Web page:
Do Princess Dolls Present a Poor Body Image for Young Girls?

The Disney princesses and the concept of princesses in general are so important to today’s young girls. Instead of Disney using that influence to represent and present a healthy, positive and realistic lifestyle and body image, what little girls see instead are unattainable physical attributes. Shouldn’t society try and present realistic princesses to represent the average girl? Would part of the fantasy of fairytales and cartoons be lost with such lifelike depictions of women, or would a more accurate portrayal be even more popular with our smallest princesses?

Little girls are usually attracted to the princess characters they read about or see, so when Disney combined all their princesses together in a little group, little girls everywhere were in heaven. When you see all of the Disney princesses collectively you see that they are all rather thin. Snow White begins the group at a fairly normal body size and instead of growing larger or maintaining the same size and shape the princesses slowly start to disappear. The Disney Princess character that comes closest to representing an average or normal body size is Nani from Lilo and Stitch, but she doesn’t classify as a princess. Because Nani wasn’t a princess and was never really emulated by young girls like the other princesses, she never became that popular and therefore the desire to be like her never became popular. What if one of the princesses was overweight? Could that be seen as representing an unhealthy lifestyle and an unhealthy body image for women? Why must they all be so thin and unrealistic looking?

Since the Barbie Doll was so hugely popular, it was only a matter of time that the shape and style of Barbie would morph into other popular women, and the Disney Princesses too took on Barbie’s shape. Barbie was the original tall, thin fashion doll and then other similar dolls were born Skipper, Ariel, Cinderella, Belle, Jasmine, Aurora, Snow White, Pocahontas, Mulan and many others. The popularity of this doll covers the globe. Two Barbie dolls are purchased every second. The doll’s popularity is unquestionable. It only makes sense that the power of Disney and the power of Barbie would come together to create a money-making, little girl influencing kingdom.

With all of these questions comes another question; what is the size of an average woman in the United States. There are lots of different opinions, but most come to the conclusion that the average American woman is 5 feet 4 inches tall, around 140 pounds and wears a size 14. We all know from shopping for clothes that one standard of measurement doesn’t exist when it comes to clothes so it’s hard to pinpoint exactly what is a size 14. But it is easy to picture a woman who is 5 feet 4 inches tall and weighs 140 pounds – you could possibly be one. The average woman’s bust is between 36 inches and 37 inches which is a B cup and the average waist is between 30 inches and 34 inches, with hips that measure 40 inches to 42 inches. Unfortunately these measurements are not replicated in the Barbie dolls that our youth are playing with. If the Princess Belle or Cinderella doll that your daughter plays with were to have the same measurements as a real woman she’d have to be 7’2″ and 101 pounds and a size 4. Her bust would be 39 inches which would be a FF cup, her waist would be 19 inches which just happens to be the same circumference as her head and her hips would be 33 inches. These measurements aren’t attainable by humans. In order to have the same proportions as a Princess Ariel doll the average American woman would have to be 24 inches taller, 6 inches smaller in the waist, 5 inches bustier and have a neck 3 inches longer.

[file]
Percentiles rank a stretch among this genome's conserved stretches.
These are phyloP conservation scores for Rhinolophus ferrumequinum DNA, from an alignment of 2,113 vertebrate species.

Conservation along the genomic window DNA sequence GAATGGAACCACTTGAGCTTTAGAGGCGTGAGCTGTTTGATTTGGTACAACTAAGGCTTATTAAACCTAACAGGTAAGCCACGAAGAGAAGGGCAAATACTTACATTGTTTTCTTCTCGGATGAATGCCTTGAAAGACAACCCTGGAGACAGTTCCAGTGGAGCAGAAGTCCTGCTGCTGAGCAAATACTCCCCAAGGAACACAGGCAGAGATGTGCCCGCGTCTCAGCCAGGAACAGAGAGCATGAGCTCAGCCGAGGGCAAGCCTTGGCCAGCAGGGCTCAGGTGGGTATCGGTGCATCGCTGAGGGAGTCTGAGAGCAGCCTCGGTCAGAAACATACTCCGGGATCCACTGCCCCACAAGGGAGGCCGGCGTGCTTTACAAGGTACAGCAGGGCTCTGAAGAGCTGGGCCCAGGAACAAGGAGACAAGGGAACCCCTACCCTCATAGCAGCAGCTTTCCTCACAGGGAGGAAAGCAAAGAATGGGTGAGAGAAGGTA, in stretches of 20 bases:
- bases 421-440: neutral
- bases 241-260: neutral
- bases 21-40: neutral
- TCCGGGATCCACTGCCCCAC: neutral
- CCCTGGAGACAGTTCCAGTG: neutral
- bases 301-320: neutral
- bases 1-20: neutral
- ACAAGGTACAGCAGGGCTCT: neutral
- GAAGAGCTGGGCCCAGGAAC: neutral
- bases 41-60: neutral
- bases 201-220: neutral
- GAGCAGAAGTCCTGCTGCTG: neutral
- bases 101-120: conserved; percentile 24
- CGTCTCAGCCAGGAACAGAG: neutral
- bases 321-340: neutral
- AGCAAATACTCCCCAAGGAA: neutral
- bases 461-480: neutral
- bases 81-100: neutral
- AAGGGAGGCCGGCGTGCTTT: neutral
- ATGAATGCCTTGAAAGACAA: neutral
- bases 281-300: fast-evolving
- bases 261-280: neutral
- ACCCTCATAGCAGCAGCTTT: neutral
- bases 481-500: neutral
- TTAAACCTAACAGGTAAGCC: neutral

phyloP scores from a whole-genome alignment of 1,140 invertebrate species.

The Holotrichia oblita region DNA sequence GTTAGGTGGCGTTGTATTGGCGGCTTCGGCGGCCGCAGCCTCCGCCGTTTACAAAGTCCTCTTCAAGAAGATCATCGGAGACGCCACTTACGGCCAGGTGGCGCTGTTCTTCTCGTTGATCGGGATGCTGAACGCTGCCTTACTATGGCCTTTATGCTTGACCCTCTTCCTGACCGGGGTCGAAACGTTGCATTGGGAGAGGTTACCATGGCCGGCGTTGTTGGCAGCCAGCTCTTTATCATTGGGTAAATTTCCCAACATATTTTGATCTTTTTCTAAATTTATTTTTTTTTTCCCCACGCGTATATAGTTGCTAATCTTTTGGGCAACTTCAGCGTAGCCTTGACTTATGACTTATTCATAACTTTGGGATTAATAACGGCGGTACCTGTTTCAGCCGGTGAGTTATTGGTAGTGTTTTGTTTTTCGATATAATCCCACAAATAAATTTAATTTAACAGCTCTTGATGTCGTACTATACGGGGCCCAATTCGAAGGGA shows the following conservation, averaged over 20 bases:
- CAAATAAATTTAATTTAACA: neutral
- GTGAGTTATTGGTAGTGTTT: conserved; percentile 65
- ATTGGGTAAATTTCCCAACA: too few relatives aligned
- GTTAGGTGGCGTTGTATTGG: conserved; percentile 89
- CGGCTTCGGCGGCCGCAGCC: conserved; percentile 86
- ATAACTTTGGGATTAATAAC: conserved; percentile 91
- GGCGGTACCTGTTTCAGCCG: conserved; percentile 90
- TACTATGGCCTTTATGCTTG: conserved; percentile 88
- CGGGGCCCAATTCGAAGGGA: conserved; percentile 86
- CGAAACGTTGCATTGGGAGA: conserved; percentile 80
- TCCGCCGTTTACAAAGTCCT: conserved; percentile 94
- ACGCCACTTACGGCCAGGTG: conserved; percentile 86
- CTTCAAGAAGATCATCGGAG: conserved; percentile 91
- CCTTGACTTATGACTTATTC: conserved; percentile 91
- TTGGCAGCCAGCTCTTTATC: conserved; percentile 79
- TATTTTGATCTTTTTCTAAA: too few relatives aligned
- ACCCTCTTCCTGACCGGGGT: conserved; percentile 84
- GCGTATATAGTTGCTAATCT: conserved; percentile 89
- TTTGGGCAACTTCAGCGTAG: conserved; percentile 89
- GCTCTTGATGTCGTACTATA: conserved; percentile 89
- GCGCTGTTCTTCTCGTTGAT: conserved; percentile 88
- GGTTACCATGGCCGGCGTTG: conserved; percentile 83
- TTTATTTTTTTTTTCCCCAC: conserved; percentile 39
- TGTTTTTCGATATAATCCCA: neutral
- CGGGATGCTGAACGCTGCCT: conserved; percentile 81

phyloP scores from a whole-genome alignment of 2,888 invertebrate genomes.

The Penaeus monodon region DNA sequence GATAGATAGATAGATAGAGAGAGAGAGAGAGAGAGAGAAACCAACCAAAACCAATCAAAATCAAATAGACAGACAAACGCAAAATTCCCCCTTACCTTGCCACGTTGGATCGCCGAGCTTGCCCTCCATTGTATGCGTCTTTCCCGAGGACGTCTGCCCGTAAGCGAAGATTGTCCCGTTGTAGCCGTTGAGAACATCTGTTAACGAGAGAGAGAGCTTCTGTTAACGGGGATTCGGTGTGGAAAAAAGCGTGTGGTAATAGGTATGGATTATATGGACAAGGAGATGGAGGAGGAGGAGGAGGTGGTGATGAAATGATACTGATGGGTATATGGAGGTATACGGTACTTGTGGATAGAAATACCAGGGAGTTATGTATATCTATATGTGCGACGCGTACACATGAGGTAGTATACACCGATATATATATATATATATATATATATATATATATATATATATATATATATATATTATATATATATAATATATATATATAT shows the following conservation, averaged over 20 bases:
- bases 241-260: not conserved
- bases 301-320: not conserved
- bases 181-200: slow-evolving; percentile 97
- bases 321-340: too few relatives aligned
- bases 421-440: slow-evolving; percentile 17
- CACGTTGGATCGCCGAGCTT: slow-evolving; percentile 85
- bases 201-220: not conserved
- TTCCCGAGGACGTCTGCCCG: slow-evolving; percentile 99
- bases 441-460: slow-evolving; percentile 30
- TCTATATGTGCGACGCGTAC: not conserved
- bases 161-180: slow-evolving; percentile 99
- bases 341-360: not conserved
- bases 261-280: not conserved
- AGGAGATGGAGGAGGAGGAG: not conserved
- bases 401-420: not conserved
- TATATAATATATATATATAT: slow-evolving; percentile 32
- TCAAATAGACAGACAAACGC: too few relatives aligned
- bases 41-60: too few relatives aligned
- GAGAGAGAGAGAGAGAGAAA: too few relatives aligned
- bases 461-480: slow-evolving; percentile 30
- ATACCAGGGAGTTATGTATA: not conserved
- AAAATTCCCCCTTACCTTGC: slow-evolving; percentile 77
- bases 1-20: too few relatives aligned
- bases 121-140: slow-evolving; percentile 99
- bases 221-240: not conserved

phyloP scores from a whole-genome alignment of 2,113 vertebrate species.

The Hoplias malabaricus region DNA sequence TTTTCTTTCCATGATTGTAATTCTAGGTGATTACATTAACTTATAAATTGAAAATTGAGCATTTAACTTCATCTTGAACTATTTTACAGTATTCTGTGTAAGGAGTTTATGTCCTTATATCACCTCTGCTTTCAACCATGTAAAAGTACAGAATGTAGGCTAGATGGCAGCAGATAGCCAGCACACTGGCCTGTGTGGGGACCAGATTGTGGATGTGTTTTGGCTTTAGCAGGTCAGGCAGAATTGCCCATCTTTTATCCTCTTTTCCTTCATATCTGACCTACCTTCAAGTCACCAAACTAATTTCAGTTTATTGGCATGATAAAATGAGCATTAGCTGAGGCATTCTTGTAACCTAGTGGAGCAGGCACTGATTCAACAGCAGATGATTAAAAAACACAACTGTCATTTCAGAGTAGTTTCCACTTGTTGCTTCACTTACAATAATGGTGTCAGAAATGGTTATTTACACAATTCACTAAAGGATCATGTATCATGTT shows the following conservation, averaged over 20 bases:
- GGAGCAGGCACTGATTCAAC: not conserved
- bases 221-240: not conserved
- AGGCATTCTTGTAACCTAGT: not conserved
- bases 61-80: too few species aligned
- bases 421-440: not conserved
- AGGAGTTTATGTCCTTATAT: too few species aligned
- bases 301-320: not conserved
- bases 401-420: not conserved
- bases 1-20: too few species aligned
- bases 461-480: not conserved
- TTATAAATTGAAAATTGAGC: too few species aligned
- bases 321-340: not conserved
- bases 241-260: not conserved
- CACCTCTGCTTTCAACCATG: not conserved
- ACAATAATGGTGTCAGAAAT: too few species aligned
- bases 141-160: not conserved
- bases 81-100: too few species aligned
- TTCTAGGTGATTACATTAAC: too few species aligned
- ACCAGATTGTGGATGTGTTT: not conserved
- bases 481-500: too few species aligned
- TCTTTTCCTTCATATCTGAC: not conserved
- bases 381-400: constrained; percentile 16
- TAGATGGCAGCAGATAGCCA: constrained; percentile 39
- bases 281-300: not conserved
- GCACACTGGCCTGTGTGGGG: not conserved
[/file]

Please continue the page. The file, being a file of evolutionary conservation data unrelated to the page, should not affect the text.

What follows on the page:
If a real Princess Jasmine actually had the doll’s body she’d only have half a liver and a few inches of intestine. It is necessary that humans have multiple feet of intestines so that they can properly digest what they eat. With only a few inches of intestine, Princess Jasmine would be on the toilet a lot with chronic diarrhea and overall malnutrition. She also wouldn’t be able to support her own head due to a neck double the size of the average human’s and she’d have to walk or crawl on all fours because her large chest would cause her to fall forward and her small feel wouldn’t be able to support her.

The manufacturers of popular toys such as Disney, Mattel and others have the means by which to promote a healthy lifestyle and good self-esteem for our youth. But instead, they contribute to an impossible body image for young girls, and seem to ignore the possible harm that it can and does cause. Is the answer to have more accurately proportioned princess dolls and Barbies? Is the solution to represent all sizes, shapes, colors and ethnicities within these very influential plastic replicas of us? Is there ever going to be a role model that satisfies everyone’s expectations or is it all based on the individual? The specific solution isn’t clear, but what is clear is that there is an incredible foundation for someone to change the unrealistic and unattainable body image being presented to young girls, so who’s going to be the first? And will it sell?

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